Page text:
Advertising in one lonely hearts column, an east London builder, for reasons best known to himself, announced he was on the lookout for a wife with one leg. In another, a Scottish MP, wanting to start a family with some urgency, stated he would like to meet a woman who was already six, seven or eight months pregnant.
“One of my all-time favourites was a woman writing in The Times in 1787,” says Francesca Beauman, author of Shapely Ankle Preferr’d: A History of the Lonely Hearts Ad 1695-2010. “It reads like a prescription for the ideal man.
“She wanted someone with a liberal education, who would refrain from ogling other women, at least in her company, who never got up after midday or before 9am and who crucially never drank two bottles of claret or one of port at a sitting. I just love the detail, she was clearly a woman who knew her own mind.”
Beauman doesn’t know whether the advertisement’s creator ever found her man, but having spent years delving into lonely hearts columns spanning more than three centuries, she does know that when it comes to dating not an awful lot has changed.
While there is a tendency to think of lonely hearts as a modern phenomenon, the first one appeared in 1695 when one young man advertised his availability, adding he was willing to “match himself to some Good Young Gentlewoman that has a Fortune of £3,000 or thereabouts”. With that, the floodgates well and truly opened.
“Lonely hearts ads began in the 1690s for a reason and it wasn’t just the fact newspapers had taken off,” says Beauman, whose last book was a history of the pineapple. “At that time Britain’s urban centres were expanding at an unprecedented rate. People were moving from the countryside to find work, but they were also leaving behind their friends and finding themselves in completely unfamiliar environments.
“In many ways it wasn’t so different from today. People led busy lives, the size of the city made it difficult to meet people, they were busy at work or had just returned from abroad. Loneliness is nothing new.”
Beauman admits when it came to researching the book, which indulges both her passion for social history and her inherent nosiness she was spoilt for choice.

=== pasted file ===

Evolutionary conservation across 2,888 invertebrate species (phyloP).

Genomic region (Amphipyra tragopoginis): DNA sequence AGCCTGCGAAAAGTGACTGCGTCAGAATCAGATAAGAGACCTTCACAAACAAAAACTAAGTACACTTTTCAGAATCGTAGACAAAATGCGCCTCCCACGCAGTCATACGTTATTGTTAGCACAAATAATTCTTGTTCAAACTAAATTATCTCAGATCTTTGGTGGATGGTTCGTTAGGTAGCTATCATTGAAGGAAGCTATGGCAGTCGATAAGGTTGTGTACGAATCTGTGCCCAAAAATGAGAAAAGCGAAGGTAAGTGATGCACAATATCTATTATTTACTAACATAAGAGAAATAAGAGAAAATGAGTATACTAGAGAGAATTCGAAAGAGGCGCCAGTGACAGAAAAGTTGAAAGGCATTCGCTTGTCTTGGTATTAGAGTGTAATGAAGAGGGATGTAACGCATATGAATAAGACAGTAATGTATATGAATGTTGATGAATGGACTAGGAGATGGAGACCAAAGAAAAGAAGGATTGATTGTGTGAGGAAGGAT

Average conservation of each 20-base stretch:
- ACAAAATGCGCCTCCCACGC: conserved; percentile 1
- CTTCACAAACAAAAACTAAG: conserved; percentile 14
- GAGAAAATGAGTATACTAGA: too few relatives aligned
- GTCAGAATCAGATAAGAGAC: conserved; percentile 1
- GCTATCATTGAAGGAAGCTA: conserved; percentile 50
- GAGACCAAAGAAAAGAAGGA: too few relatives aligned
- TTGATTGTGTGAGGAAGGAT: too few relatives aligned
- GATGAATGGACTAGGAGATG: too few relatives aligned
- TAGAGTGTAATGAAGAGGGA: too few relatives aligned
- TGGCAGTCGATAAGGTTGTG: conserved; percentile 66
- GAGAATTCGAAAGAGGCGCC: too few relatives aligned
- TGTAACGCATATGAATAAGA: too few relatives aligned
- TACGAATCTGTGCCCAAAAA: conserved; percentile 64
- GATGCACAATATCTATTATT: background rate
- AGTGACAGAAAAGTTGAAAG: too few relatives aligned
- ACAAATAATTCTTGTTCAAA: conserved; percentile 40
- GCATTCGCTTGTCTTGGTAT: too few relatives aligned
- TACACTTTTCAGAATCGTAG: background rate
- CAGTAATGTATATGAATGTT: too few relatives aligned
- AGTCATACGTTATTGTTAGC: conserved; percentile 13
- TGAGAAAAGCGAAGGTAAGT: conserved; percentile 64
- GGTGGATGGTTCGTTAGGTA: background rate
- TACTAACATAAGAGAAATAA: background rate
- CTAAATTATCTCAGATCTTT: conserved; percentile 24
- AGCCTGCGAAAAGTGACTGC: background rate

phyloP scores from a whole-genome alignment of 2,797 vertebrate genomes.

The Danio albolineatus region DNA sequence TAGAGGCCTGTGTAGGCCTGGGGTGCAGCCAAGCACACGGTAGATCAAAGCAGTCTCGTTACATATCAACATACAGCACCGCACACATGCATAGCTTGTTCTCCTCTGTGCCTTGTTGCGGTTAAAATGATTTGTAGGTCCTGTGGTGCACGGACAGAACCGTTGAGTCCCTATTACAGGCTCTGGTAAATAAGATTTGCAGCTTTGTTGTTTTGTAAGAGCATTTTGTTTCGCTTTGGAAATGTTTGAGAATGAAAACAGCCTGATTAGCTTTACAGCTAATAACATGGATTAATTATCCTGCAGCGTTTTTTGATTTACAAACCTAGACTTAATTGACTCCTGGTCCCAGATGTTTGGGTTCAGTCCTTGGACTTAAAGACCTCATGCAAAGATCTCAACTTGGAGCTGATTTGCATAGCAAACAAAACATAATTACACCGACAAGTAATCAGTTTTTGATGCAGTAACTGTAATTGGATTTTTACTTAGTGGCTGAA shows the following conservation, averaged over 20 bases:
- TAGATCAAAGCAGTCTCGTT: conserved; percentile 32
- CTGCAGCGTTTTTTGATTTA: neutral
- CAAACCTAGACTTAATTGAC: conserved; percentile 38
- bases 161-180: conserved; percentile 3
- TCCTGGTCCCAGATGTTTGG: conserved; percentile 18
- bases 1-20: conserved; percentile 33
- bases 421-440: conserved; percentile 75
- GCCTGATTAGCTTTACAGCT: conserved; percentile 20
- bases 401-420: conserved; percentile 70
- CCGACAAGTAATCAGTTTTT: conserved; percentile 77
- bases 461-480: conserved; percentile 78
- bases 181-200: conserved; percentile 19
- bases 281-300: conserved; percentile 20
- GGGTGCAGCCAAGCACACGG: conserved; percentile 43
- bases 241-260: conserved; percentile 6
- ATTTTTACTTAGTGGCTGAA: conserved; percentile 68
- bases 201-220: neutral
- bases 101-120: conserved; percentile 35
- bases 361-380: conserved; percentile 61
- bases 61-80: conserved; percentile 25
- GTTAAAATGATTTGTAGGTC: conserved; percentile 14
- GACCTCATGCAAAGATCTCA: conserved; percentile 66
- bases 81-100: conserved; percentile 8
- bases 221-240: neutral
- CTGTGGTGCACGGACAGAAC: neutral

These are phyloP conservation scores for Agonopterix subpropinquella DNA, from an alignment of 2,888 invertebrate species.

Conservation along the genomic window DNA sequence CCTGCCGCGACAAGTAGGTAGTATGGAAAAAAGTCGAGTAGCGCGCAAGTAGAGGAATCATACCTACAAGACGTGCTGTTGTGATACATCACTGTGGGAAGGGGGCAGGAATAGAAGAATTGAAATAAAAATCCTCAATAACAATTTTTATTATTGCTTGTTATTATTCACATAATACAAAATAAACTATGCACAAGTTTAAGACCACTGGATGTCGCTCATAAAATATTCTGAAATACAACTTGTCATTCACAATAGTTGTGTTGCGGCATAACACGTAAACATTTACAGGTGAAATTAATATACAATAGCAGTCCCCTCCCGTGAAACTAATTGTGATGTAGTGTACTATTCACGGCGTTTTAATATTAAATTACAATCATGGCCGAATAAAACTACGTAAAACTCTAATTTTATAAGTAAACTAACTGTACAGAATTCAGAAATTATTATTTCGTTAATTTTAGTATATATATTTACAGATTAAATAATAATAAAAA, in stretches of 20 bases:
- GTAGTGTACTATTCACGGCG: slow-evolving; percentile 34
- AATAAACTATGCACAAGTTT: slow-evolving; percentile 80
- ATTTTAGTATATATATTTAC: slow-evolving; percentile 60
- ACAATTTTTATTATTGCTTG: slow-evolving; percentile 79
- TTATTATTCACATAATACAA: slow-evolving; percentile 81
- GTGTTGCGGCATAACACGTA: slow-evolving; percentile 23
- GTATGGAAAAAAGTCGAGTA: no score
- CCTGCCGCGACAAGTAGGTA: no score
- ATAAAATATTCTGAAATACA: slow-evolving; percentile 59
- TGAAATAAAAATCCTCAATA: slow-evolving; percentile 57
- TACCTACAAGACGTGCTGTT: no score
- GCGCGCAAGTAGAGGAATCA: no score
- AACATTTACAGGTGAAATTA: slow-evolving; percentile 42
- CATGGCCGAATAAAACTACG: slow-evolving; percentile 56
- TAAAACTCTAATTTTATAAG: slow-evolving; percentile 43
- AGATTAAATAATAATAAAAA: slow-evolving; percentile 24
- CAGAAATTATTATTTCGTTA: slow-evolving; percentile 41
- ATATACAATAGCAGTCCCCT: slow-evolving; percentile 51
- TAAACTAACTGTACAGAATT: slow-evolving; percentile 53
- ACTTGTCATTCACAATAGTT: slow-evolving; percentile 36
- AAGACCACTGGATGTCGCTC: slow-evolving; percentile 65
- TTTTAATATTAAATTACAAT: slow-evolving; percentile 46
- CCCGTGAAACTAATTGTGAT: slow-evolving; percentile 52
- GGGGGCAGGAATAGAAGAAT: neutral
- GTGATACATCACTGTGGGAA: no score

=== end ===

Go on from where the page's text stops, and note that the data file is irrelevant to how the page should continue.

By the early 1900s, there were 25 British newspapers dedicated solely to matrimonial advertisements and they were used by everyone from aristocrats and MPs to bus conductors and nurses.
“The best ads make you want to know what happened next in the story, but sadly most of the time it’s impossible to find out,” says Beauman, who disappointedly met her own husband at work.
“Just as when internet dating began and people were embarrassed to admit they had met their partner online, so the same is true of lonely hearts ads. A lot of couples who met through them were often somehow ashamed of how their relationship had begun and tended to rewrite history a little to save their blushes.”
However, Beauman did stumble across one happy ending which restored her faith in the power of the lonely hearts column.
Jack and Gertie Burnicle first met through an advertisement in 1866 and while their relationship had something of a false start they went on to be happily married for 60 years.
“It’s just an incredible story,” says Beauman, who was contacted by the couple’s granddaughter.
“Gertie initially turned down Jack’s proposal because she didn’t want to give up her job as a teacher – at the time it wasn’t possible to have both a career and a husband.
“Years later they were reunited by Gertie’s sister, the relationship was rekindled and they never looked back. Their meeting through the lonely hearts ad became part of their family history and there is something quite life affirming about it.”
As Beauman’s history progressed to the present day, she had to grapple with the phenomena of internet dating,
“Advertising for love is now an essential tool in the modern courtship process,” she says. “Most of my friends do it, but at heart I’m a historian, so if I’m honest I tend to lose interest about anything after 1960.”
Shapely Ankle Preferr’d A History of the Lonely Hearts Ad is published by Chatto & Windus, priced £12.99. To order a copy from the Yorkshire Post Bookshop call 0800 0153232 or online at www.yorkshirepost.co.uk